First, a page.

Patient-centric healthcare is the way forward for patients and practitioners alike. Based off an established partnership between practitioners, patients, and the patient’s families, patient-centric care was developed to ensure that an individual’s wants, needs, and preferences are addressed and that they are able to actively participate in the provision and direction of their healthcare. Many healthcare companies are moving to better engage with their clients and are doing so by moving away from traditional consultancy and toward patient-centric care. Such a shift integrates seamlessly with the current motion of both business, technology, and healthcare, as well as with social expectation regarding personalised patient input.
The Patient Source
Patient-centric healthcare creates information from the patient as a source. In doing so, practitioners are offering a patient the ability to improve their outcomes, care, and education so that they can be engaged with, and enable their own care. The focus of patient-centric care is to keep the attention on one patient, whereby the patient begins the interactions and provides information regarding their care and wellbeing. An engaged patient is one who understands their disease and is fully aware of their medical and therapeutic options. In a world of personalization and technology tailoring, moving toward this form of technologically based relationship is simply a step in the right direction.
At the end of the day, patient-centric health care differs from other forms of healthcare in that the information and data about the patient come directly from the patient themselves. In a technologically driven society, people are spending more and more time basing health choices off information derived from peers, colleagues, role models, social media, and personal research. Healthcare, as a result, has had to adjust the way in which it directs patient care.
Moving over to patient-centric care opens a direct channel between practitioner and patient, offering a two-way line of communication that can be shaped and moulded to meet an individual’s expectations and grant them power whilst still keeping their healthcare professional up-to-date with their condition. This, in turn, enables better adherence to treatment plans by ensuring that the patient is accountable for their health and that they maintain a mutual level of engagement and communication with their provider.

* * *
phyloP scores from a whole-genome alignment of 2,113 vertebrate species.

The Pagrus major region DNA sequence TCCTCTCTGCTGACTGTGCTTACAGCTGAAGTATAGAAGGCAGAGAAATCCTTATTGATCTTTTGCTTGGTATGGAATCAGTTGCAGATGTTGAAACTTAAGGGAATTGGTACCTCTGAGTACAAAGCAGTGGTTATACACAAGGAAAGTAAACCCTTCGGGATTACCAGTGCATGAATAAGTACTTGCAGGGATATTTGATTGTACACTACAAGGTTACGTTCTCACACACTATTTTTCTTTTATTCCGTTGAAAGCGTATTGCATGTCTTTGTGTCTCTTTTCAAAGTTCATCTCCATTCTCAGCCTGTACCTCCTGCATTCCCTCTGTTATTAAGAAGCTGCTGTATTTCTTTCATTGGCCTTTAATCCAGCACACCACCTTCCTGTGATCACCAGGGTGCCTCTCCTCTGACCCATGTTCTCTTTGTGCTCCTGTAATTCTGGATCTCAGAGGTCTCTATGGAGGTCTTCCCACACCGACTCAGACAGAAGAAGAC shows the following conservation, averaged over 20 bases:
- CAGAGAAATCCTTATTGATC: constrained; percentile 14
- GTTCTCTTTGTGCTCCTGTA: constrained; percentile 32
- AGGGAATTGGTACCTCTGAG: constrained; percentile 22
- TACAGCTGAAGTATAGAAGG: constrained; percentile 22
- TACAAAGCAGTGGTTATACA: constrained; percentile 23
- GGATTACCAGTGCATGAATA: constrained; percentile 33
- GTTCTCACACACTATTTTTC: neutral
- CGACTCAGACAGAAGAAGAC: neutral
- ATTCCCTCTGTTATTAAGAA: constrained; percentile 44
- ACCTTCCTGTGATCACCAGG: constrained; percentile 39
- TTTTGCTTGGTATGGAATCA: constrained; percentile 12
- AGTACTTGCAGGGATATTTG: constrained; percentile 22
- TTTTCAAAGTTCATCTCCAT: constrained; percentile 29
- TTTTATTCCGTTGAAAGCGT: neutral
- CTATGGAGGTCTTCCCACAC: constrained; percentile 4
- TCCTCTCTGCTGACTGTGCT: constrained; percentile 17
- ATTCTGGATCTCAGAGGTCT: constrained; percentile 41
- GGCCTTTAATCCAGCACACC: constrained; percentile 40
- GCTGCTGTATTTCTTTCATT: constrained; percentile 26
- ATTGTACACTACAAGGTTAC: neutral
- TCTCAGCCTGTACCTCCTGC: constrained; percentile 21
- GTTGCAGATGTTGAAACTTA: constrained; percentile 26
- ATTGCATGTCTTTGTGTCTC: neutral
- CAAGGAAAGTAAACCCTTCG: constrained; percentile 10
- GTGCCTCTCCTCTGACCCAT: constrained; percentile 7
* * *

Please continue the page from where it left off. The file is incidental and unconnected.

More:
Personalised data and interactions are prompted by the patient and are then managed by both patient and provider. This form of personalised care will incorporate relevant Big Data with data mined specifically for an individual. This data can also be used as a means to uncover patient trends and patterns and allow providers and PR actioners to further develop strategies for improved care based on this intel. The data ultimately comes from the patient and the provider oversees this via interactions between the patient and the caregiver. The technology for a more in-depth understanding of health is here, and it has led to patient-centric healthcare.
The benefit of patient-centric care is the promotion of personalisation and power. The patient is handed the reins and is enabled as a client, improving their loyalty to a practioner and providing them, and their provider, with information that benefits their overall wellbeing and care. Not only does patient-centric care improve the way in which a patient is treated and educated regarding their health, but a provider is able to address them more effectively and efficiently, leading to improved healthcare and the fostering of better provider-patient relationships.